“He’s been able to practice and I almost feel like he’s back to 100 percent now. It’s taken him some time, but that’s why we played him tonight. We have to just continue to build and grow our team.”
Lost the rebounding battle
If there is one negative from this game, it’s that Arizona got outrebounded 37-32 by a Cal team that is not usually strong in that area. Even worse is that it happened on a night when the Bears only shot 38 percent, meaning there were lots of opportunities for the Wildcats to track down missed shots.
The good news is Cal only turned 10 offensive rebounds into two second-chance points.
Baker is human after all
Jemarl Baker Jr. had not committed a turnover in six straight games entering Thursday, but then coughed the ball up twice in as many possessions late in the first half.
First, he had an outlet pass to Gettings intercepted. Then he was called for charging on a perimeter drive, a pretty borderline call.
(The stats say Baker only had one turnover but that’s because the official scorers incorrectly pinned the offensive foul on Max Hazzard. To be fair, seeing Baker turn the ball over was pretty unbelievable.)
Arizona didn’t let Cal control the tempo
This game was slow, but not that slow.
Cal is notorious for burning clock, but this was only the 13th-slowest game it has played in this season (sixth-slowest for Arizona).
“UCLA kind of gave us a feel for how Cal’s gonna play,” Smith said. “They slowed it down, Cal slows it down as well, so we were kind of more prepared for that type of tempo.”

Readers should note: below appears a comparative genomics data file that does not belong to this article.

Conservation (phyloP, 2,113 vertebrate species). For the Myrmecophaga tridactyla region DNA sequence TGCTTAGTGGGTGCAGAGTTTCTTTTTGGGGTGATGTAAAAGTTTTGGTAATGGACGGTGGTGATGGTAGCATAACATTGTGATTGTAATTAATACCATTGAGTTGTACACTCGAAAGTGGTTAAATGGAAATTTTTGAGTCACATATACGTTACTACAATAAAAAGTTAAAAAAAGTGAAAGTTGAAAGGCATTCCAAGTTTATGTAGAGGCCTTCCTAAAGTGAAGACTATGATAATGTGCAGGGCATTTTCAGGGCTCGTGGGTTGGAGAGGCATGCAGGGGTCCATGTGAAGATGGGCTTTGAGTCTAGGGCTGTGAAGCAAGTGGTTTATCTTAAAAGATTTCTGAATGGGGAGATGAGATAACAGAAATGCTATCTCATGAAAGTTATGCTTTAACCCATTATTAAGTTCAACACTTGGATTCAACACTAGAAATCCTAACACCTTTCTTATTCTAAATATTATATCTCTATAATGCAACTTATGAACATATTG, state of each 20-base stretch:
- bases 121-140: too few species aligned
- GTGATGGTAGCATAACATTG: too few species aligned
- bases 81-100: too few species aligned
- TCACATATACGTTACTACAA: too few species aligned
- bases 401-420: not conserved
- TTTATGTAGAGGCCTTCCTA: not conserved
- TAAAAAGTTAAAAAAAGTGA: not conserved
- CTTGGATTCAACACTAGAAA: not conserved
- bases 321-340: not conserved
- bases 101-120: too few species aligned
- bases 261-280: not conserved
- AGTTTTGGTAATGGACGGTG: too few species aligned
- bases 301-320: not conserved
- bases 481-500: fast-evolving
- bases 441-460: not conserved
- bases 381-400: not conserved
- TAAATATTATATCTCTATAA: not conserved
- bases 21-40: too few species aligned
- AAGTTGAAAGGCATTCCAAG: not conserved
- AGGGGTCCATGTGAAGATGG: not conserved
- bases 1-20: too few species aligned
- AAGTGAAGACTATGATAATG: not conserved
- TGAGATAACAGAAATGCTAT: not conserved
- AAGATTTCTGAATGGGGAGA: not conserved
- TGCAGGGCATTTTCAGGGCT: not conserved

Smith said the Wildcats, who have struggled in slow games this season, focused on defending the scout team for 30 seconds in practice this week.
“It’s different when you have to guard that long every position or almost every possession,” he said.
And because the Wildcats forced 15 turnovers, they were able to get some quick shots in transition—and, for the most part, not the kind of quick shots that are detrimental to the team.
Associate head coach Jack Murphy gave Arizona a B+/A- for its shot selection.
“We weren’t perfect, we missed a couple in the first half where we had the extra pass... but second half, I thought that we really locked in and got good ones,” he said. “And even the ones that we missed in the second half, (like) Zeke’s reverse layup, it’s right at the rim. Josh Green had a great drive and missed a layup late where I think Zeke got the offensive rebound putback. So we had good looks. Nico missed a corner 3 that was absolutely wide open.”
Josh Green got injured, though the nature and severity of it is unclear
Green did not play the final seven minutes of the game. He was shaken up after jumping for a rebound after he missed a layup in transition. The play can be seen below.
It’s tough to tell exactly what happened. The announcer noted that Green was limping, but it also looked like he might have taken a blow to the head.
Miller did not provide an update after the game.
Worth noting that Josh Green got shaken up toward the end of the second half and did not return. pic.twitter.com/zbnA5Iqo9y— Ryan Kelapire (@RKelapire) February 14, 2020
Arizona is tied for first again. Kind of.
Oregon knocked off Colorado in Eugene and ASU beat Stanford in Palo Alto. Combine that with Arizona’s dub in Berkeley, and that means there is now a four-way tie in the loss column for first place.
The updated standings look like this:
- Colorado (8-4)
- Oregon (8-4)
- Arizona (7-4)
- ASU (7-4)
- USC (7-5)
- UCLA (7-5)
- Stanford (5-6)
- Oregon State (5-7)
- Washington State (5-7)
- Utah (5-7)
- Cal (4-7)
- Washington (2-10)